Today's guest devotion, by Cynthia Ruchti, is from: His Grace is Sufficient…Decaf is Not © 2011 Summerside Press
This is Grace
“In Him we have redemption through his blood, the forgiveness of sins, in accordance with the riches of God’s grace that he lavished on us with all wisdom and understanding.” Eph 1:7-8
My first grandchild entered life on a tsunami of pain. A devastating wave of emotional and spiritual concerns accompanied what should have been a joy-filled announcement—“Mom, we’re pregnant.”
The words were couched with shame and embarrassment. My son and his girlfriend weren’t married and faced far more challenges than the fact that she craved fish sticks and FunYums. They both knew they’d made bad decisions. One of those “what were we thinking?” decisions meant that now, rather than ironing out their relationship issues and dealing with a 747-worth of baggage, they—and we—prepared for a baby in the house.
As with most parents of young people in trouble, we were heartbroken over their choice to bypass the divine plan for a husband and wife to bring children into the world in God’s glorious timing. It’s not that we didn’t understand how a thing like that could happen. But my husband and I and everyone else concerned knew that the path my son and his girlfriend chose came laced with difficulties and complications they weren’t prepared to handle, challenges the Lord never intended them to experience.
The young woman was homeless and a legal issue kept them from getting married right away. My son had a home of his own a few miles from ours, but the expectant mom lived at our house. As her belly grew, we tamped our disappointment and chose to love and forgive, taking our cue from the mercy that floods the pages of Scripture. Together we walked through morning sickness and fatigue and community stares and whispers. We traversed a path of embarrassment and concern, and faced challenges that only happened to “other people.” We felt every bit of the baby weight on our own frames and somehow adopted the waves of nausea and the clenching of false labor in our own bodies.
But through it all we counted on the wonder of the Lord’s forgiveness, His redemptive heart, His ability to turn what started out distressing into something of great beauty. It’s what He does. He molds rough clay to make art. He recycles pain to make a place for His joy to land.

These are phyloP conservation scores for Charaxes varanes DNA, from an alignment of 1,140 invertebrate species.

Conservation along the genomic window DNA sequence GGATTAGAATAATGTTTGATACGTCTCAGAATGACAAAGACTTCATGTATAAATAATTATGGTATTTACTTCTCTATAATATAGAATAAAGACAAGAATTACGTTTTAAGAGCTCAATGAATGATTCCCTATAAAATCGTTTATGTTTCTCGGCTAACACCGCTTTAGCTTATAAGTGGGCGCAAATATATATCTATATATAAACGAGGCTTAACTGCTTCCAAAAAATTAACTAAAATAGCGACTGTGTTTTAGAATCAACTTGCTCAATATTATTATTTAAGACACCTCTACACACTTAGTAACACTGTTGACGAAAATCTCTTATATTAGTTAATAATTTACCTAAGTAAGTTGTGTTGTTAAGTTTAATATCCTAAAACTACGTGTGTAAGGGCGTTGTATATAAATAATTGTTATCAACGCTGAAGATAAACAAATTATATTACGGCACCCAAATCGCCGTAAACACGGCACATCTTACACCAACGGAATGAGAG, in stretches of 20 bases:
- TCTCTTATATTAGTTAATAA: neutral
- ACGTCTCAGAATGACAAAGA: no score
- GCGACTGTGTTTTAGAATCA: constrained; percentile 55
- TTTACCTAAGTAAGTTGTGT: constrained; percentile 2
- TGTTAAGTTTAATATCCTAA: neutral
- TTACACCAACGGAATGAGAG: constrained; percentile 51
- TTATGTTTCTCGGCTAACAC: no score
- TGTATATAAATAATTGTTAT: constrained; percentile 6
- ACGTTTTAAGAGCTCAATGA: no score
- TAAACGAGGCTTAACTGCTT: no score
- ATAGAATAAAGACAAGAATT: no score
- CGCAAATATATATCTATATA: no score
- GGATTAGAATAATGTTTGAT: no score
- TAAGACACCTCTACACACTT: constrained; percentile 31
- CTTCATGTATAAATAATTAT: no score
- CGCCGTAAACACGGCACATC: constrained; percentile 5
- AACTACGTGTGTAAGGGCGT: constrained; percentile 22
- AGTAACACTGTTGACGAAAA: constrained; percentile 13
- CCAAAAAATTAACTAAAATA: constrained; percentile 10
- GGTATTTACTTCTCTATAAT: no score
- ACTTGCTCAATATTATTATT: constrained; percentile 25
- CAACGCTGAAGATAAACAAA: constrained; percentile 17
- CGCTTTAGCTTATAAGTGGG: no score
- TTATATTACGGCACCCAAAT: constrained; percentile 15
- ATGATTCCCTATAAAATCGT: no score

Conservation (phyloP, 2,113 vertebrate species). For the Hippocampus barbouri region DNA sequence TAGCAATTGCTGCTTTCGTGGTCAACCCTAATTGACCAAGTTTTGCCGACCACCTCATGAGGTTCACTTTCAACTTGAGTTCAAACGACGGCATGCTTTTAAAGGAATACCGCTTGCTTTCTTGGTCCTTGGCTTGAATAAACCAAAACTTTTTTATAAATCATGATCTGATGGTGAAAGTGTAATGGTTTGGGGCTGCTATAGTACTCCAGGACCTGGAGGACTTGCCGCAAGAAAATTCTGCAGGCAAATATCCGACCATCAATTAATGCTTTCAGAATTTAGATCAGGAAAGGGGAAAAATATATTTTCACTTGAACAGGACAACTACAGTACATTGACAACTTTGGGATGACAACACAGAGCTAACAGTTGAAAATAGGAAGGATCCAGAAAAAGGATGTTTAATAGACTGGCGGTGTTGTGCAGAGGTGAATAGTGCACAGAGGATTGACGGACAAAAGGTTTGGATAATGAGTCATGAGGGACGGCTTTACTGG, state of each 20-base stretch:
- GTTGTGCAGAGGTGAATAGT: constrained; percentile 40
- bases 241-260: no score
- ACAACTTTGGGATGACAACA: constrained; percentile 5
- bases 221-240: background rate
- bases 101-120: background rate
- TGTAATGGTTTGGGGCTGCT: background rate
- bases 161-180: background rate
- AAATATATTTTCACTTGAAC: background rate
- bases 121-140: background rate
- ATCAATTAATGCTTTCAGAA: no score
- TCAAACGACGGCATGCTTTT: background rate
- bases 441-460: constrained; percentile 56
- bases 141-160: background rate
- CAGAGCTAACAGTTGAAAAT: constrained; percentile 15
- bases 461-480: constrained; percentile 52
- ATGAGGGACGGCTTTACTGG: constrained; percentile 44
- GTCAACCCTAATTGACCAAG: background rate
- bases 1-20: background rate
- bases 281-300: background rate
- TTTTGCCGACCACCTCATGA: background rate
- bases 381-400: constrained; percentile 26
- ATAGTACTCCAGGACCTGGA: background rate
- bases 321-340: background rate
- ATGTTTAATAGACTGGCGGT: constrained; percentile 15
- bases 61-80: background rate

As expected, He did just that.
At 4:30 in the morning one day in September, my son came to get us from the waiting room to lead us into the birthing center where a new life had entered the world moments before. Warm and bright-eyed and rose-petal pink, the child was laid into my eager Grammie arms.
“Mom,” my humbled but glowing son said, as if a formal introduction were necessary, “this is Grace.”
I drew that darling baby to my heart, as I imagine the Lord drew me, and answered, “Yes it is. This is grace.”
Today’s Prayer: Father God, how is it that You can make something so incredibly beautiful out of the messes we give you? Yet You do. And we’re grateful. You don’t just forgive, You lavish the riches of Your grace on us. Thank you for the exceptional and exceptionally well-loved child Grace, and for where-would-we-be-without-it divine grace.
Cynthia Ruchti writes and produces the drama/devotional radio broadcast, The Heartbeat of the Home. She is editor of the ministry's Backyard Friends magazine, the author of a novel and novella recognized with nominations for Reviewers' Choice, Retailers' Choice, and Readers' Choice awards, and speaks for women's groups and writers' events. Visit her website at www.CynthiaRuchti.com